In a previous blog post, I reported on a big grant that went to California’s “multiple pathways” program, and said that New York City had “pioneered” that approach to high school education. Well, folks from ConnectEd, which leads California’s work in this area, reached out to politely set me straight.
They explained that the West Coast and East Coast approaches are distinctly different. At my request, they teamed up with the New York City Department of Education to write up a piece summarizing the two approaches. I thank them for this, and offer it to you for your edification.
In a handy little twist of fate, the Alliance for Excellent Education recently issued a policy brief profiling the California approach. Also, I wrote a story a couple of years ago on one of the elements of New York City’s multiple pathways work. UPDATE: edweek.org is running a commentary on this issue as well.
Here is the piece written for us by our bi-coastal multiple pathways team:
In California and New York City, “multiple pathways” mean quite different things. Both approaches serve high school students and offer academic and work-based learning components in their programs, but they differ in target populations, definitions, and core components:
Targeted Student Population:
— California multiple pathways are designed and appropriate for any student.
— New York City multiple pathway schools and programs are designed for students who are most at risk of dropping out—specifically, those students who are at least two years behind the credit accumulation expected for their age in order to graduate on time.
The Definition of “Pathway”:
— In California, “pathway” references a career pathway—engineering and construction, arts media and entertainment, biomedical and health sciences, among others—that contains academic, technical, work-based learning, and support services components. The program of study is designed around this theme.
— In New York City, “pathway” refers to alternative pathways to earning a high school diploma or GED. The multiple pathways to graduation in New York City include Transfer High Schools, Young Adult Borough Centers (YABCs), and GED programs.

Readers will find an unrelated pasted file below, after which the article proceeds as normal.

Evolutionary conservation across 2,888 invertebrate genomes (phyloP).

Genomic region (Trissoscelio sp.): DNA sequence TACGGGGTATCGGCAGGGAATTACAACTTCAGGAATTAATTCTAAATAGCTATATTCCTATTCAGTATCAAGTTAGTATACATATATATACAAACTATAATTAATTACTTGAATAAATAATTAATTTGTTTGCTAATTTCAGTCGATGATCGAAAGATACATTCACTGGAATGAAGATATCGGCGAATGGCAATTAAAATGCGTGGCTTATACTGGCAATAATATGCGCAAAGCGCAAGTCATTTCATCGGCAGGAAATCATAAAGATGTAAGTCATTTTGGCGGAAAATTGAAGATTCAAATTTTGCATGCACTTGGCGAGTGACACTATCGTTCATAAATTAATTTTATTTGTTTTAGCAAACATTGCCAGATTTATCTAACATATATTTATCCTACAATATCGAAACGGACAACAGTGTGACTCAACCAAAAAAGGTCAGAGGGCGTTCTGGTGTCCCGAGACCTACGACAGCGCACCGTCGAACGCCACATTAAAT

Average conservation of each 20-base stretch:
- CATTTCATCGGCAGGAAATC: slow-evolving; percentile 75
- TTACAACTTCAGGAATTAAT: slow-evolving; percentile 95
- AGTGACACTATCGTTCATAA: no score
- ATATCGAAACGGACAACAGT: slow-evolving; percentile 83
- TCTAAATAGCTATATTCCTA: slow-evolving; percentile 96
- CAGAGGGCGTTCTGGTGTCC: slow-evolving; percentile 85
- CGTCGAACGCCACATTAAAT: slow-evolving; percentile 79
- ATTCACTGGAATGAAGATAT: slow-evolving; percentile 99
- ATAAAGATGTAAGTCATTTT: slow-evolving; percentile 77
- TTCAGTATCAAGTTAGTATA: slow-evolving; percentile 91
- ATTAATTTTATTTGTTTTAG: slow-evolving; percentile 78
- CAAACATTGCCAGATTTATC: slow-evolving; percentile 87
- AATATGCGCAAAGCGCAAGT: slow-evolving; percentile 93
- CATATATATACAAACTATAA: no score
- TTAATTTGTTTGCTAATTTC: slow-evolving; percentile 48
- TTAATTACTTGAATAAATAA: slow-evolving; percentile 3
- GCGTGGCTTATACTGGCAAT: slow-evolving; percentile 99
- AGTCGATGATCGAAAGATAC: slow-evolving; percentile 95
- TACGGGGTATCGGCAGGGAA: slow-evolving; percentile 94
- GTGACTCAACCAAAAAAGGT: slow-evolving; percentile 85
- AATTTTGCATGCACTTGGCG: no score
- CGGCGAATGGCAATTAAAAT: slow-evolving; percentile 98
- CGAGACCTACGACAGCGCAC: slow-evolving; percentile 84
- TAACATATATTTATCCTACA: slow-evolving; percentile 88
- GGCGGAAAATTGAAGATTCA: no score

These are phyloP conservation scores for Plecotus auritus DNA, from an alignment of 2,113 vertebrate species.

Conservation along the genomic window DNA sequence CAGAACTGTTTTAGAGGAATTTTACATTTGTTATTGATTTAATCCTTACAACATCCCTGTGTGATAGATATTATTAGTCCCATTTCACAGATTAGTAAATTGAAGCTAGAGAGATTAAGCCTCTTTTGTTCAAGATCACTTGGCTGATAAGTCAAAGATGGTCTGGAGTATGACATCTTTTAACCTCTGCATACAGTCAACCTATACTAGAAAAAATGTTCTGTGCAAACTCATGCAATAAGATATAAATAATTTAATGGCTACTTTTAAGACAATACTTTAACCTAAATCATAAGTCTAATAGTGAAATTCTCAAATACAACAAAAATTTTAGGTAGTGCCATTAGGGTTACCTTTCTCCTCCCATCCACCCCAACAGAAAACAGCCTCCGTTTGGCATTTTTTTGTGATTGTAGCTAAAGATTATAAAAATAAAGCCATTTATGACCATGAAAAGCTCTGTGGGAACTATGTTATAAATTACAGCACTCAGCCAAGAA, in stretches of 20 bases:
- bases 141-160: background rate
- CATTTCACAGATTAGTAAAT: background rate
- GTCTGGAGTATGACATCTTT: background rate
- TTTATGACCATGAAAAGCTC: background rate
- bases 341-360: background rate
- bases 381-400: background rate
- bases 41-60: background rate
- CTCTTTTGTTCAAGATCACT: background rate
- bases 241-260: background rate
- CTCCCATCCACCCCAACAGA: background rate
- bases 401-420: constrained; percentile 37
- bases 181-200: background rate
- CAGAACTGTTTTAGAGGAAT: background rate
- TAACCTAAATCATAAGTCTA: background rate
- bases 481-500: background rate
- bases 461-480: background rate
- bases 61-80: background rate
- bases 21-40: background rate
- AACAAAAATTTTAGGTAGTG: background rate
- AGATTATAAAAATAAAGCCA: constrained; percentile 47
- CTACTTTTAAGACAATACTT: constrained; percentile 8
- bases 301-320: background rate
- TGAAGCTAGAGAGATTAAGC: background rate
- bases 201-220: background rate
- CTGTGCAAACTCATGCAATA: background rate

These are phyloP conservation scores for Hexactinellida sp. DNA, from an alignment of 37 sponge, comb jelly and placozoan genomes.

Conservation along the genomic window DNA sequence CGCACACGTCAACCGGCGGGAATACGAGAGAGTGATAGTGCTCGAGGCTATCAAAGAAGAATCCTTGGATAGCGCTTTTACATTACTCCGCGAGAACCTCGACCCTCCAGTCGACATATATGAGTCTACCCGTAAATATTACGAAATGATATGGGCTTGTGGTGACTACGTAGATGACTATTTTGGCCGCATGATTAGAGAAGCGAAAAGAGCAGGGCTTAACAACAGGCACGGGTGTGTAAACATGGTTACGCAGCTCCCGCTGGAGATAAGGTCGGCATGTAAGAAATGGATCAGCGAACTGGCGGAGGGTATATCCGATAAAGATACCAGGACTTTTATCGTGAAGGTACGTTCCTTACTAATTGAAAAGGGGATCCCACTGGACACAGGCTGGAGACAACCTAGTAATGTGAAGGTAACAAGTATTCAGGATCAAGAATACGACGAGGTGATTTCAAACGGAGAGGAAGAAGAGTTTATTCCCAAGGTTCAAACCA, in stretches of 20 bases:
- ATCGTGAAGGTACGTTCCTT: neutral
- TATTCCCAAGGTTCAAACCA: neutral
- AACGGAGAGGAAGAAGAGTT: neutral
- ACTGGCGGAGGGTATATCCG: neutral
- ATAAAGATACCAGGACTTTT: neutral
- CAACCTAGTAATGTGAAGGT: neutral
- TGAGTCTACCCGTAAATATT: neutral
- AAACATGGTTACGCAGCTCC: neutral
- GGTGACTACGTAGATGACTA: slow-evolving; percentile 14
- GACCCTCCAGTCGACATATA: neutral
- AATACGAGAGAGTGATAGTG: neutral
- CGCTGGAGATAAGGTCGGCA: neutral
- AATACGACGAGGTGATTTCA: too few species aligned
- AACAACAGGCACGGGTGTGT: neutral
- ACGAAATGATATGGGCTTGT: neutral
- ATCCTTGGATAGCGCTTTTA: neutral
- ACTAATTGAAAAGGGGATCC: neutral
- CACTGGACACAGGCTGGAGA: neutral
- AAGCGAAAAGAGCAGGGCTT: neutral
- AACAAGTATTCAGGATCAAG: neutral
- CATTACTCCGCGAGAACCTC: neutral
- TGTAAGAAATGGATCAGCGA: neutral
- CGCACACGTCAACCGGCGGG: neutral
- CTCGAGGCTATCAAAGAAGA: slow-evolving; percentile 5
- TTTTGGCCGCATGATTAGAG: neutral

— In California, programs integrate academic and technical components in school so that theoretical concepts learned in academic classes are coordinated and reinforced with hands-on activities in technical courses. Work-based learning compliments this work and focuses on the same industry theme as the academic and technical courses.
— In New York City, multiple pathways schools and programs are designed to re-engage those students who are most likely to drop out. Technical courses are not a primary component of multiple pathways in New York City. Job readiness and college exploration are integrated into New York City’s multiple pathways schools and programs through the Learning to Work (LTW) Initiative, which provides students with paid internships, academic and student support, and work preparation.
While the term “multiple pathways” refers to different programs in New York and California, recently New York City has begun to reform their approach to career and technical education (CTE) , and through this effort is developing schools and programs similar to the California definition. This work emerged from Mayor Bloomberg’s Task Force on CTE Innovation, whose final report and recommendations drew heavily on the California “career” pathways efforts.
Thank for for the opportunity to share this information!
—Gary Hoachlander, president, ConnectEd: The California Center for College and Career
—Theresa Crotty, Interim Acting Executive Director of the New York City Department of Education’s Office of Multiple Pathways to Graduation, and Gregg Betheil, senior executive for Career and Technical Education
A version of this news article first appeared in the High School Connections blog.